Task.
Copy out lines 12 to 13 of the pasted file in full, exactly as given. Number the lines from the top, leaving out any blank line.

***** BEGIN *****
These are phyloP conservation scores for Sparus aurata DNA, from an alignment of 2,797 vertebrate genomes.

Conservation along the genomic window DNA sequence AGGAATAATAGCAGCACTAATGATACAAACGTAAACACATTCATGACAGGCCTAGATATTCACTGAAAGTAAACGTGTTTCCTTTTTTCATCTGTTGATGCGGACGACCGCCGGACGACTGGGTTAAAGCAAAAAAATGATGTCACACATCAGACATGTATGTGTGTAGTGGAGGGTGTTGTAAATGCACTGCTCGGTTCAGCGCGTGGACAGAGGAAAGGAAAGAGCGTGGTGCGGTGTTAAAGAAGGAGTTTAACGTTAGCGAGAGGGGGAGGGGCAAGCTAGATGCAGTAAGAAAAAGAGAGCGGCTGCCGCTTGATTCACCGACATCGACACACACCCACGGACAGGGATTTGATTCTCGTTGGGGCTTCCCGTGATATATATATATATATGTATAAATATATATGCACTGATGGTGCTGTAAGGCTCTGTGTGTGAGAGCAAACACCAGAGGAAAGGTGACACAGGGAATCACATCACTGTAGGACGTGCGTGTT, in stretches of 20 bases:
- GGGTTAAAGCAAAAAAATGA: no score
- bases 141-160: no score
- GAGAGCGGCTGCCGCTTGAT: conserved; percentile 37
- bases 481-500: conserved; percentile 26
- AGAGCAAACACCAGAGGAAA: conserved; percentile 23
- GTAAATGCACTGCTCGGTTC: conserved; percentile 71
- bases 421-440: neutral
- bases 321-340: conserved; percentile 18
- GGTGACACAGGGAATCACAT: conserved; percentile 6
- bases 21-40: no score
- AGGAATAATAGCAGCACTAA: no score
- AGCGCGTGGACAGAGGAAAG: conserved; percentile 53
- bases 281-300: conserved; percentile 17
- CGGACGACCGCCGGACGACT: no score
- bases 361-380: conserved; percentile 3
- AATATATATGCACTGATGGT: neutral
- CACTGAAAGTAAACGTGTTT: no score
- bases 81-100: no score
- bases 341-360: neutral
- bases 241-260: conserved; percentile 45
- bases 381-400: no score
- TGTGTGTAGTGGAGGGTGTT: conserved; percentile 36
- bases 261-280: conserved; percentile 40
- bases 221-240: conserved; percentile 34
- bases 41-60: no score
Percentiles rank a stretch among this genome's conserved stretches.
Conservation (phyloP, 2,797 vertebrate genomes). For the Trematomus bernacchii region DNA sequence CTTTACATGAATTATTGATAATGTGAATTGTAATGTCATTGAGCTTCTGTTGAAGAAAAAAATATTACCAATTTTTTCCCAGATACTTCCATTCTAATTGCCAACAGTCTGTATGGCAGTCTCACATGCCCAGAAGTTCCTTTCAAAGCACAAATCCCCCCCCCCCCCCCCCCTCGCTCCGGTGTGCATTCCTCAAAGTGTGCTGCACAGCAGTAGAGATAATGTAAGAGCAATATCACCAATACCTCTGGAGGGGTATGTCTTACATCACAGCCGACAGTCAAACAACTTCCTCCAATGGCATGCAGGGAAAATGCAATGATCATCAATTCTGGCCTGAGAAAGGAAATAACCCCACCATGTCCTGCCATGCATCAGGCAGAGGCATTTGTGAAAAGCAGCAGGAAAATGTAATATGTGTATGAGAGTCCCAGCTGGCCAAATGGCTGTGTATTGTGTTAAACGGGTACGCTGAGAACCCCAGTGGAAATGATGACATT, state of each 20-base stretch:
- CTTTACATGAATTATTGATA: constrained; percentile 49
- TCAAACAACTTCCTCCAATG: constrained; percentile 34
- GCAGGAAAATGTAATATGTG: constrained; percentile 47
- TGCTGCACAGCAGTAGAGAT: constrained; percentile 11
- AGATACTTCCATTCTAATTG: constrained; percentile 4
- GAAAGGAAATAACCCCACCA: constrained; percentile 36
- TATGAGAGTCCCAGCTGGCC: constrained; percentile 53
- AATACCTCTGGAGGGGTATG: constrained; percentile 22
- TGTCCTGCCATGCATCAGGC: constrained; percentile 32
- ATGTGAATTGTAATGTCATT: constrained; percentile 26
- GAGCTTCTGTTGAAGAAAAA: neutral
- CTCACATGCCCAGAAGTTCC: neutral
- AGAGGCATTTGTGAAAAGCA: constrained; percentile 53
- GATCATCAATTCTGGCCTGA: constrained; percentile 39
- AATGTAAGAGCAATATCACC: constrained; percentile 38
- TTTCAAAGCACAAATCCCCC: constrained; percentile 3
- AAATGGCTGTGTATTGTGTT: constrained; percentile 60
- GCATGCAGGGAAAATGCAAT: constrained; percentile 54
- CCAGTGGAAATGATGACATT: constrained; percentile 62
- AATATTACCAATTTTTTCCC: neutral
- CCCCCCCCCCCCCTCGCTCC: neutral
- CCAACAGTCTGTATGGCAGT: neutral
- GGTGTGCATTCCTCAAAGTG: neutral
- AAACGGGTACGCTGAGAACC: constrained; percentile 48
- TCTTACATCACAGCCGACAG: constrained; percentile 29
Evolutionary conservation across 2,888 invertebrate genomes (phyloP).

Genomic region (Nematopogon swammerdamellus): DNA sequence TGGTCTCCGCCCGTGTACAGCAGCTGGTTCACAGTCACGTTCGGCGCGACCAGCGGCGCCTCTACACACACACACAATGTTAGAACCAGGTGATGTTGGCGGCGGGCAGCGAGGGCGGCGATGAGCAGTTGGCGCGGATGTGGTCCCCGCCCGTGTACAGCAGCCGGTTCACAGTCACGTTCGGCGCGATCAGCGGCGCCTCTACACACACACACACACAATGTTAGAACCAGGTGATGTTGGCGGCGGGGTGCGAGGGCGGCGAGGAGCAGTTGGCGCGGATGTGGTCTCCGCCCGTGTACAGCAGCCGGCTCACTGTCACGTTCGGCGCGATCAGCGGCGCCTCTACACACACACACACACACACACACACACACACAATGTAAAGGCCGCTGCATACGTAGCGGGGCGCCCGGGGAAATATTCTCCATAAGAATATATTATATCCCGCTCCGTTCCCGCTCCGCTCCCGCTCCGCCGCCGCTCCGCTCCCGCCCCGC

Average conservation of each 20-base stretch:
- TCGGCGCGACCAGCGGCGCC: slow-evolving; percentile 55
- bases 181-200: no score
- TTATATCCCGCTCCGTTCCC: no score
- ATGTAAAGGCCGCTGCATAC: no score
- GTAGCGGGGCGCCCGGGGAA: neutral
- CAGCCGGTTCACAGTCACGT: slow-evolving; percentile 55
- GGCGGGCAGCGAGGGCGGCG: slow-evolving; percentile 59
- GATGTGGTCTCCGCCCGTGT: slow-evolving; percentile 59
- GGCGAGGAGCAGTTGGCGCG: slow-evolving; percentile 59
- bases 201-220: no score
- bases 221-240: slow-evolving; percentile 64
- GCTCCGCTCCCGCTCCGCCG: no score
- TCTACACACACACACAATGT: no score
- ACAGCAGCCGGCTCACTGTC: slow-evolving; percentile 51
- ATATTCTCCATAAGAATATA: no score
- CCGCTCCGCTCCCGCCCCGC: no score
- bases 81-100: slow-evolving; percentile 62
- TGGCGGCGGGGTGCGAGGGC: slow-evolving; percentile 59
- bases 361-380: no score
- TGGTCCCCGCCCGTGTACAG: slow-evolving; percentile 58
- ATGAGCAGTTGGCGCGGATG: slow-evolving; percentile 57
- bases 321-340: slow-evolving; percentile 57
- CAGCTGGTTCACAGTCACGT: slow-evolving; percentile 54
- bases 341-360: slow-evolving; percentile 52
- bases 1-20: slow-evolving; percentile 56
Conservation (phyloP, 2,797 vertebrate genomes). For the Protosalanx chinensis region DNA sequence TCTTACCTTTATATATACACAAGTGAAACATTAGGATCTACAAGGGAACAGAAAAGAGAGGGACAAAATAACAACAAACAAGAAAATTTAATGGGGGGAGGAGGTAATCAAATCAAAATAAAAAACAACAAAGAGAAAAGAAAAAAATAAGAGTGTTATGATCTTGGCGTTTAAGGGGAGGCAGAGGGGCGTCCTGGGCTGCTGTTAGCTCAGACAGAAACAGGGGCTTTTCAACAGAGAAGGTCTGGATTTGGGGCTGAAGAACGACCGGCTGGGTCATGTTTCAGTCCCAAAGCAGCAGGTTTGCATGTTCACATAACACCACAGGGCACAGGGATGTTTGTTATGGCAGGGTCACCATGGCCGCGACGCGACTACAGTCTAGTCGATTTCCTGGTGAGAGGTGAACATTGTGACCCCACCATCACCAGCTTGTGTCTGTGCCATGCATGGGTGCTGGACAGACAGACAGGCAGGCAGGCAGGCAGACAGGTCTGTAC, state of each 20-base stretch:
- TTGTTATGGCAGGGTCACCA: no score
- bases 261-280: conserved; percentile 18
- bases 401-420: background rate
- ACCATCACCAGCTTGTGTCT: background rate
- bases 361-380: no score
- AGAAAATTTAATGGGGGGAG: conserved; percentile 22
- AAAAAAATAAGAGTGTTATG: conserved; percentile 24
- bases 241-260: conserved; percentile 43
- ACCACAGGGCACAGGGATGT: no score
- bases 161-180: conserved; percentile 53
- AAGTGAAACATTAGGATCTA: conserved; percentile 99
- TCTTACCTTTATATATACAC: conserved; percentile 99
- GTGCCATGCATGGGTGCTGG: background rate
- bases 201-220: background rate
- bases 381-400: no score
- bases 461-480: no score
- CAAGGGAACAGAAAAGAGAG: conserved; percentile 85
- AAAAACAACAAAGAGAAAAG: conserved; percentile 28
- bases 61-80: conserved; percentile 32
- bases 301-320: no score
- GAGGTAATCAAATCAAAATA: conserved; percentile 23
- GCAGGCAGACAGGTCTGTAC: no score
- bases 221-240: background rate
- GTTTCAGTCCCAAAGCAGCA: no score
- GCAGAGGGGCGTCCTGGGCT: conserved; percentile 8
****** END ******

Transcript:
- bases 21-40: no score
- AGGAATAATAGCAGCACTAA: no score